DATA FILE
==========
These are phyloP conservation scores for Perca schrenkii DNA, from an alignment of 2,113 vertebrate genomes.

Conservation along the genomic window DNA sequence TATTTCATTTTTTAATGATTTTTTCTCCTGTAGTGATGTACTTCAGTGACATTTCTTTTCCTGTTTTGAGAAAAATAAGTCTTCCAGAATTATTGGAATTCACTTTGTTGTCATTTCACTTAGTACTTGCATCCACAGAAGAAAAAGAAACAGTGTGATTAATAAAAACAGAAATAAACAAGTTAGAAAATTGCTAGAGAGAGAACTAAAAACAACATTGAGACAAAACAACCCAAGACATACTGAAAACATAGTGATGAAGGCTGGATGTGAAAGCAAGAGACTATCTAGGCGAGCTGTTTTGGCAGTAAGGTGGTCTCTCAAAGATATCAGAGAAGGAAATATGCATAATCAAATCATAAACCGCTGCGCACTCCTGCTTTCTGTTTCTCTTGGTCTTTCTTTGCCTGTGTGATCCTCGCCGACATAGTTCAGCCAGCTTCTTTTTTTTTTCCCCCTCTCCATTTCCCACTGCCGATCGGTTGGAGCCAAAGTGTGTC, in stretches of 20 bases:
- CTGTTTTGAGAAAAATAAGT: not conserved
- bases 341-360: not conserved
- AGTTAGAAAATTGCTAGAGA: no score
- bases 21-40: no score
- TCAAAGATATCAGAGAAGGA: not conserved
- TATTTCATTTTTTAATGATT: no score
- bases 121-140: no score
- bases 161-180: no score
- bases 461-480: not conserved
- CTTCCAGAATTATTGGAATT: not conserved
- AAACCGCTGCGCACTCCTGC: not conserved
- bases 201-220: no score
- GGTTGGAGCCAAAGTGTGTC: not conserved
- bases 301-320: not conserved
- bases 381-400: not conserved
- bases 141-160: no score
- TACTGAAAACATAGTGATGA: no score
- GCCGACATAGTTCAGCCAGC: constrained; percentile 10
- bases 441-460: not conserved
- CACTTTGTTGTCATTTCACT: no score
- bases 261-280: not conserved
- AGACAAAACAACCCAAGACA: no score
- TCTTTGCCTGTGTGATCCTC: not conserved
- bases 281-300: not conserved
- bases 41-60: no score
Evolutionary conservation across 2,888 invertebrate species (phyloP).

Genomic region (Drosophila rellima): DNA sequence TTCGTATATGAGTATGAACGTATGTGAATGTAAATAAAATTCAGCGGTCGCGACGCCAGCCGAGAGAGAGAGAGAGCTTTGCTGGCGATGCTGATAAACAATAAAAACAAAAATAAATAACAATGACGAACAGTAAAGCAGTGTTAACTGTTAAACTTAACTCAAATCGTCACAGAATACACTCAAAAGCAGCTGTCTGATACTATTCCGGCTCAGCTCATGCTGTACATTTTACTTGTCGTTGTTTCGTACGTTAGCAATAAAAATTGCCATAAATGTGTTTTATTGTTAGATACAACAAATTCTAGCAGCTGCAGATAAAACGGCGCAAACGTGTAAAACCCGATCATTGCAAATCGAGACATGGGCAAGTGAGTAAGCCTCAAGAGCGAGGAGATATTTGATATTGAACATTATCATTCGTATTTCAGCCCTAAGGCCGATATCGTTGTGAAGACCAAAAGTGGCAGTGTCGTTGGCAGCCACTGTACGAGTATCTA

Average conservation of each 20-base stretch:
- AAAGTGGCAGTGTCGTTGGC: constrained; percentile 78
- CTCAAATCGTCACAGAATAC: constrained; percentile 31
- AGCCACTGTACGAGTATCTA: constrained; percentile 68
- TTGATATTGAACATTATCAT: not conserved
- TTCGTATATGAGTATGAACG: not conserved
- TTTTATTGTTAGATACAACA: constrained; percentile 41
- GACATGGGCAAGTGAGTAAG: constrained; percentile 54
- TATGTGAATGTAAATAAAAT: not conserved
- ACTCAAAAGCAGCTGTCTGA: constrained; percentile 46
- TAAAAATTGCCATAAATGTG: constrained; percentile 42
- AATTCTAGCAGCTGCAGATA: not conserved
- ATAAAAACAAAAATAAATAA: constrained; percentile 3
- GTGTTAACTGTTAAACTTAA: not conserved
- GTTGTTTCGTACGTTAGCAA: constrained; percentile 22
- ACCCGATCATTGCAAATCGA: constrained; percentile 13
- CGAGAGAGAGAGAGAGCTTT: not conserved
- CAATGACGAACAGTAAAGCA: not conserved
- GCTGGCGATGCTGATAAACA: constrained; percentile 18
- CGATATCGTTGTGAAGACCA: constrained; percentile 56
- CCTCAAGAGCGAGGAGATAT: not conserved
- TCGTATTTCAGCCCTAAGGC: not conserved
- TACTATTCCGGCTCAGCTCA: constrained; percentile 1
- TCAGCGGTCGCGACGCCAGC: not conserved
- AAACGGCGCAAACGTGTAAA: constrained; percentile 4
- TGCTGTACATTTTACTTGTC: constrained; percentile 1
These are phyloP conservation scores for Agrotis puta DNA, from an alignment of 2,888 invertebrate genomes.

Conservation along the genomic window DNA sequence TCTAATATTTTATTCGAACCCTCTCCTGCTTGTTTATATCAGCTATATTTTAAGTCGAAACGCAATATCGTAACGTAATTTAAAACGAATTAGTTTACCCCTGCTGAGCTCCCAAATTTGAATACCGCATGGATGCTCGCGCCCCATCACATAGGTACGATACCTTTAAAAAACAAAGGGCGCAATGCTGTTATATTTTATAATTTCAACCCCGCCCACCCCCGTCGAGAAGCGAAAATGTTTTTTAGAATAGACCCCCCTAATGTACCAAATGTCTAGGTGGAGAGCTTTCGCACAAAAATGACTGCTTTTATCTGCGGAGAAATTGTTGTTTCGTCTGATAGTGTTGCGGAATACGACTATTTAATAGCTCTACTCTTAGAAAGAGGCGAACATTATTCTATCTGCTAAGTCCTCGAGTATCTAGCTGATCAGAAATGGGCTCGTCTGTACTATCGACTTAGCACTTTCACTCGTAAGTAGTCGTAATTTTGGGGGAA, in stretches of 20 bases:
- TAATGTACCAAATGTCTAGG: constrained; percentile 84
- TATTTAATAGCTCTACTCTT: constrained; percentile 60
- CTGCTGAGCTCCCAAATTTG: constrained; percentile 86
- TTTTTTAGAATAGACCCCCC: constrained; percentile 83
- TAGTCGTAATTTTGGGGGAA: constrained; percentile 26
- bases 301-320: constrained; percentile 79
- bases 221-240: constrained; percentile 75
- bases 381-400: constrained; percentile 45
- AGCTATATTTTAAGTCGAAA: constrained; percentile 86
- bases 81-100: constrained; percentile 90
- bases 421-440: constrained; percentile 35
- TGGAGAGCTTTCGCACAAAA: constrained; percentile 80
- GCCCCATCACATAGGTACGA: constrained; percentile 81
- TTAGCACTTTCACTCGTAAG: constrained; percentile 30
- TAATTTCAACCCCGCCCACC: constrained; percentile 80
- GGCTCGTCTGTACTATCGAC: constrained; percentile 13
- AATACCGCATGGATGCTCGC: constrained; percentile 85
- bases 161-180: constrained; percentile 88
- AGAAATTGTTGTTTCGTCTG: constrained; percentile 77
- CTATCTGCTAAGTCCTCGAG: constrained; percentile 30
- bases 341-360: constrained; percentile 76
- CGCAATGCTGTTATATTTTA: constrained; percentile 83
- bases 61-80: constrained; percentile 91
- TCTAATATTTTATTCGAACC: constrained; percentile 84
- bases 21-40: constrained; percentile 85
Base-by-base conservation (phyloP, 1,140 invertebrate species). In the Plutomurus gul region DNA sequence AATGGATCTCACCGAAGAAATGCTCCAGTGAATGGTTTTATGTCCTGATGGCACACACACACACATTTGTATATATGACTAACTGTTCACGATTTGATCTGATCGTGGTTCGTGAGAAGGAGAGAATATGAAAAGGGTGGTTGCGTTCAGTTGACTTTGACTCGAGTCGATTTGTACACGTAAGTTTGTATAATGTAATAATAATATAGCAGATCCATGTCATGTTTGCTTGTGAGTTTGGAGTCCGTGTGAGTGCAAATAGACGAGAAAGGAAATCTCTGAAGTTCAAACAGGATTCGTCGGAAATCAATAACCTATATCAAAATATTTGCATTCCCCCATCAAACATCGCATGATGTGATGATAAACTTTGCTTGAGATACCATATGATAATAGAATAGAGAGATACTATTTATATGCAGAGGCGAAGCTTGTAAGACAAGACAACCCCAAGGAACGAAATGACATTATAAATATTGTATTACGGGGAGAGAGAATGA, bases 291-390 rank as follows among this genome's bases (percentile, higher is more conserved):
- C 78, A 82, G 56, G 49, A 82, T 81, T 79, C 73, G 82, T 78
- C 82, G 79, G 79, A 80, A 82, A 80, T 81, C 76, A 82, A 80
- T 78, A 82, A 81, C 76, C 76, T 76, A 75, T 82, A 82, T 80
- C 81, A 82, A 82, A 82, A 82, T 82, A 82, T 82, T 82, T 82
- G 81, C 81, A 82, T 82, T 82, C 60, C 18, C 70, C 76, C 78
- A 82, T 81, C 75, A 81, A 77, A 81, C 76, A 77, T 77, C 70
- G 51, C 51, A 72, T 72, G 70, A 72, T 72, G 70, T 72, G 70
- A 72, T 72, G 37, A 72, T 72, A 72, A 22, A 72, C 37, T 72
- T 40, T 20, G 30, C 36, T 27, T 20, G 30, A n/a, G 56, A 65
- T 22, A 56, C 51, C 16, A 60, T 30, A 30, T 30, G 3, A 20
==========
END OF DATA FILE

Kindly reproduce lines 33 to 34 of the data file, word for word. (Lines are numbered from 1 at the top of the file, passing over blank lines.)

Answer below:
- AGCCACTGTACGAGTATCTA: constrained; percentile 68
- TTGATATTGAACATTATCAT: not conserved